Measuring blood pressure and keeping its values under control is a crucial aspect of your overall health and well-being.
Constantly elevated blood pressure translates into hypertension, a condition that greatly increases the risk of stroke, heart attack, heart failure and a vast array of other diseases that can lead to premature death.
In this day and age, people of all ages, including extremely young ones, are being diagnosed with diseases that are caused by high BP, making hypertension a disease that can kill quietly and sometimes quickly.
Before going into more detail about normal blood pressure values and fluctuations that may occur, it is imperative to understand what blood pressure is and how it can be determined correctly.
What is blood pressure?
Blood pressure is the pressure exerted by the blood on the walls of the arteries, both during the contraction and during the rhythmic relaxation of the heart.
Blood pressure has two components that must be taken into consideration when measuring.
The first is systolic, ie the pressure that is exerted by the blood on the arterial walls when the heart contracts (during systole). Normal values are between 100-130 mm Hg.
The second component is the diastolic one, ie the pressure exerted by the blood on the arterial walls when the heart relaxes between two contractions (in diastole), with normal values below 85 mm Hg.
How to measure blood pressure correctly
Blood pressure is practically the result of the heart cycle, being correlated with the daily activities we carry out and it greatly depends on the health, lifestyle and age of each person.
The classic method of measuring blood pressure is performed using a traditional mercury device (very rare) or the modern method based on electronic sphygmomanometers.
Digital sphygmomanometers are used frequently, their main advantage is that they are quick, easy to use and the results can be understood even without medical training.
In pharmacies, there are digital sphygmomanometers for automatic or semi-automatic machines and digital sphygmomanometers for the wrist.
Blood pressure values can vary dramatically for the same person from one measurement to another depending on breathing rhythm, movement, body position and emotional state, this is why it is important to use every device the way it’s recommended by the manufacturer.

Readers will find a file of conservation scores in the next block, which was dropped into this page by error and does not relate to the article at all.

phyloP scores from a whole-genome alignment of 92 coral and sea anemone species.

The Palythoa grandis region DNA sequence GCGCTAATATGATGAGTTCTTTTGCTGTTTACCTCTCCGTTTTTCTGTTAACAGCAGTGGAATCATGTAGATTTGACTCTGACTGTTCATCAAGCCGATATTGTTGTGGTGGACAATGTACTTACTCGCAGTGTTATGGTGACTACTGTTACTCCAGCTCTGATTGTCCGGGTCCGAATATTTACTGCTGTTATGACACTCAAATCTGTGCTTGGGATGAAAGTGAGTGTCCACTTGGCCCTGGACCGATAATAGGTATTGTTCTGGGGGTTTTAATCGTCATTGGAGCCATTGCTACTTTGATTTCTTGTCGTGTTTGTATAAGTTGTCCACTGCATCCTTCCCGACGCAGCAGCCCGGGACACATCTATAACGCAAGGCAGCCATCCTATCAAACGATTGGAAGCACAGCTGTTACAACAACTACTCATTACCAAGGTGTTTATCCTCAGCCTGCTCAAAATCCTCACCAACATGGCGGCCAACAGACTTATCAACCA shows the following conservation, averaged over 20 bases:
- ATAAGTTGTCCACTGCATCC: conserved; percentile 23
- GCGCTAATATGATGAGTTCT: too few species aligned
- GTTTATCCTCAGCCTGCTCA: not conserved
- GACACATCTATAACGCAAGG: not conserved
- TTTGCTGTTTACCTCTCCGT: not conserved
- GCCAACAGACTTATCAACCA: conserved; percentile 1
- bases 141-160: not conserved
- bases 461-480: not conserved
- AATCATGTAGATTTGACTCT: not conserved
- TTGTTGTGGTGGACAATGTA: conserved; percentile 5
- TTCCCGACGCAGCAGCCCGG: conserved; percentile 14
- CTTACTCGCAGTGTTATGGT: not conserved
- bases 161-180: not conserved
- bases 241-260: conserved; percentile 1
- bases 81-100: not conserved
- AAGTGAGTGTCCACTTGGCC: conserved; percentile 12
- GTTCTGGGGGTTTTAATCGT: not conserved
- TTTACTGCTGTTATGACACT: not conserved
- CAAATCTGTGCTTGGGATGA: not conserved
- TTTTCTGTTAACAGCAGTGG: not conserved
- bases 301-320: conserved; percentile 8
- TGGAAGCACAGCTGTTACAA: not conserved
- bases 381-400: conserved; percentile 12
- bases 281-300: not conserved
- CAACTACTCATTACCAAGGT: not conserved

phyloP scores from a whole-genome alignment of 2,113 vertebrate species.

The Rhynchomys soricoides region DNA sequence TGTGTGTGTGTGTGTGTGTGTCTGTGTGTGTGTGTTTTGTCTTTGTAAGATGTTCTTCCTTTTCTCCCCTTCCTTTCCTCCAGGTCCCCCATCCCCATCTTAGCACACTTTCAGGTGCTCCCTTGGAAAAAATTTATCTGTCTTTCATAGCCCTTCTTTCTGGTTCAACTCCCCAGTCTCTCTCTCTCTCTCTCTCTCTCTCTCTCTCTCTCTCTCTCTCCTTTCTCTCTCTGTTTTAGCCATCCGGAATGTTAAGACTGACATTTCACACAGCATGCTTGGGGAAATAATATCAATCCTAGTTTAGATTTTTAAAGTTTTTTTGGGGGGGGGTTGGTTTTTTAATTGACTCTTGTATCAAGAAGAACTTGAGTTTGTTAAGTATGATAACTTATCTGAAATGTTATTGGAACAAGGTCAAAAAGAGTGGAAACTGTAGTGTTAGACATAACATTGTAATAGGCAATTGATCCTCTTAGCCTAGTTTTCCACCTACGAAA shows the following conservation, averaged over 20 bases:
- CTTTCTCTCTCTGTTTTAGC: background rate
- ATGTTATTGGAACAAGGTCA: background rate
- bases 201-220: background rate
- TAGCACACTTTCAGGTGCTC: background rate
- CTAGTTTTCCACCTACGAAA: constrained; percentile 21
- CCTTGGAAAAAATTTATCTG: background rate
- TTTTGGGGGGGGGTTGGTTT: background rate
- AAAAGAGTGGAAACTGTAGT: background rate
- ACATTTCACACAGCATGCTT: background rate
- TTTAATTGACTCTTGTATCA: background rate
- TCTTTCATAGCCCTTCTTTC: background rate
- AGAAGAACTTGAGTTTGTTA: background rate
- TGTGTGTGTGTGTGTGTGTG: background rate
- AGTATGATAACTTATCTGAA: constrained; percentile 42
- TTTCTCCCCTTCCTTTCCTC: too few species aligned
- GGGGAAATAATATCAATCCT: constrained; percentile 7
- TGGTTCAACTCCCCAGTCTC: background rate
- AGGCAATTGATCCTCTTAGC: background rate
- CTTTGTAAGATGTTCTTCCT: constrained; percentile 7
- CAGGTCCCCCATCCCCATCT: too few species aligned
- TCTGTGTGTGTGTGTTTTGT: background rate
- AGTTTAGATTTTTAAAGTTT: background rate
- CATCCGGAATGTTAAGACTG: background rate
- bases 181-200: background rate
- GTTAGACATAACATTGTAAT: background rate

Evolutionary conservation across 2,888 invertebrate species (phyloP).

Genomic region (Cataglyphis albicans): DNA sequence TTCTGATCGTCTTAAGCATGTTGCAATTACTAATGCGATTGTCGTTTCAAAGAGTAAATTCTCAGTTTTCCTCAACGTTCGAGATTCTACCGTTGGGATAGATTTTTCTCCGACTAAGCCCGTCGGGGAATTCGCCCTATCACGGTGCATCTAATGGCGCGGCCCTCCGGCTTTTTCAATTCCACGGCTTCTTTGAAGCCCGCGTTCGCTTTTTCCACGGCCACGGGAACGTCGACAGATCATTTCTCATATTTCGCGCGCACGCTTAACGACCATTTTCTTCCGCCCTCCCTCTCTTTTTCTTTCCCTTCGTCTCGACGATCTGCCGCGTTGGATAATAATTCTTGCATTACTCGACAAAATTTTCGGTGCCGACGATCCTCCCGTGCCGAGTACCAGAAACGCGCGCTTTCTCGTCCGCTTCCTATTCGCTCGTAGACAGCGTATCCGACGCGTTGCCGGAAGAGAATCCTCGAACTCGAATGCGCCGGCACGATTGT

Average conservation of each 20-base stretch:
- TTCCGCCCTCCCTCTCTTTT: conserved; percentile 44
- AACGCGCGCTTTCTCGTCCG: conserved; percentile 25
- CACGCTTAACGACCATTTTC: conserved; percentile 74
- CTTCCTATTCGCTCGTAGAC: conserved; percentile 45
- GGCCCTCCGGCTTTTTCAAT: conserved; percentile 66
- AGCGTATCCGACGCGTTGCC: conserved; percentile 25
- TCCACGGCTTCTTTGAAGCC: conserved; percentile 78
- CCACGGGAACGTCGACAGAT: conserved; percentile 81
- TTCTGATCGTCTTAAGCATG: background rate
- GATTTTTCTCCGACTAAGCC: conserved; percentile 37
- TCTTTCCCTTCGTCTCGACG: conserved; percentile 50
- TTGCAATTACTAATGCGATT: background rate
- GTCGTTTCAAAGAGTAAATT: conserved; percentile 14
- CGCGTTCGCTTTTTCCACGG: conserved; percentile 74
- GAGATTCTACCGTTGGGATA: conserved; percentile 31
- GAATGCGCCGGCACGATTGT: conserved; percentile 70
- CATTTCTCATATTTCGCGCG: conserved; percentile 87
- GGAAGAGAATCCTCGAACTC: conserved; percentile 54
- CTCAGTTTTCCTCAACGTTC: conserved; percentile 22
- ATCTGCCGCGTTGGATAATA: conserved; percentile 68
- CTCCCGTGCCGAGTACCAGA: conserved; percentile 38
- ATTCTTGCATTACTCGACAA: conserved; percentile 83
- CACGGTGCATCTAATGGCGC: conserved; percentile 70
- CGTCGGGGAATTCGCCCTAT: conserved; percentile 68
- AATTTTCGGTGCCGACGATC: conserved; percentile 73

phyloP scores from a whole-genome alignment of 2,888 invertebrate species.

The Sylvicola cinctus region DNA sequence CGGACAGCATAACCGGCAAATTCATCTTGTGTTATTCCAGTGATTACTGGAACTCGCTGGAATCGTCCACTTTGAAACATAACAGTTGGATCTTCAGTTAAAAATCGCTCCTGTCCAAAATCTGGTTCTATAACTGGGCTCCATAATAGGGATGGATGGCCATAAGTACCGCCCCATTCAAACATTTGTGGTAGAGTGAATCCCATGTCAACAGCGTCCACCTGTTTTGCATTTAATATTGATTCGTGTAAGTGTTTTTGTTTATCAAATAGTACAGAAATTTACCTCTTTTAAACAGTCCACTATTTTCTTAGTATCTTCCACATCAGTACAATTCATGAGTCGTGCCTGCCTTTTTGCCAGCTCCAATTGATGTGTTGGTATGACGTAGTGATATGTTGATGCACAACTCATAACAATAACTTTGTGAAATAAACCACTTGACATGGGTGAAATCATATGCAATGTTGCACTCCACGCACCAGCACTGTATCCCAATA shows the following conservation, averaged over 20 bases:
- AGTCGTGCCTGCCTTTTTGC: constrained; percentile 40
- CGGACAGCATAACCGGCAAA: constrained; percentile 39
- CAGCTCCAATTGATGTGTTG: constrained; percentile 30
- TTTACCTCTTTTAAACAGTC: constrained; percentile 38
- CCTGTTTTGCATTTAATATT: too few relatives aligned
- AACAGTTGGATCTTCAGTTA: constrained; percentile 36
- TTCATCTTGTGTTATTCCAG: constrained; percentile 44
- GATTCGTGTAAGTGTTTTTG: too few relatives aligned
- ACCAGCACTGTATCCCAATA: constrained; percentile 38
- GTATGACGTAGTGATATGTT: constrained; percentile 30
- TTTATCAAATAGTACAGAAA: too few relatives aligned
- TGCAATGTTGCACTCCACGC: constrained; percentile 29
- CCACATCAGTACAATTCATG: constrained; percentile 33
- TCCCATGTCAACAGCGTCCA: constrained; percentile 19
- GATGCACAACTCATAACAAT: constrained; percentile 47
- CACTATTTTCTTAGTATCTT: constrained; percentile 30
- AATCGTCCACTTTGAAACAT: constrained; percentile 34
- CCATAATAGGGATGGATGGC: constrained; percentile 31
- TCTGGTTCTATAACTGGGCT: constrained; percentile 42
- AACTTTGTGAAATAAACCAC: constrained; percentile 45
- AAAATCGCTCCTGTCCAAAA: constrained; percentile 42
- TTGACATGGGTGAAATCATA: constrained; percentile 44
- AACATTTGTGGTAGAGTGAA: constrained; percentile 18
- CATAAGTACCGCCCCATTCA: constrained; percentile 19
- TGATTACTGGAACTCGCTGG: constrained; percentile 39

How to measure BP with a traditional arm monitor
When you take your blood pressure you should be sitting on a chair with your back straight, leaning against the back of the chair, feet on the floor and your arm should be resting on the table with the elbow at heart level.
The cuff of the sphygmomanometer should be positioned slightly above the bend of your elbow. During the period in which the sphygmomanometer records the values, you must not move or speak.
How to measure BP with a wrist monitor
Place the cuff on the left wrist with the palm facing up, and then move that hand to the right shoulder, so that the sphygmomanometer sits close to the heart. The measurement takes place and you can note the values.
Normal blood pressure values depending on age
Normal blood pressure values according to a person’s age on an electronic sphygmomanometer should be between 90 and 120 for systolic pressure and between 60 and 80 for diastolic pressure.
A notable fact is that studies have shown that men are more likely to develop high blood pressure.
Normal blood pressure in children
Children’s BP values are slightly lower than those mentioned above. Systolic pressure values can be between 70 and 140, depending on the age of the children, while diastolic pressure can be between 50 and 80.
Sex, age, and height play a major role in determining the normal range for BP in kids.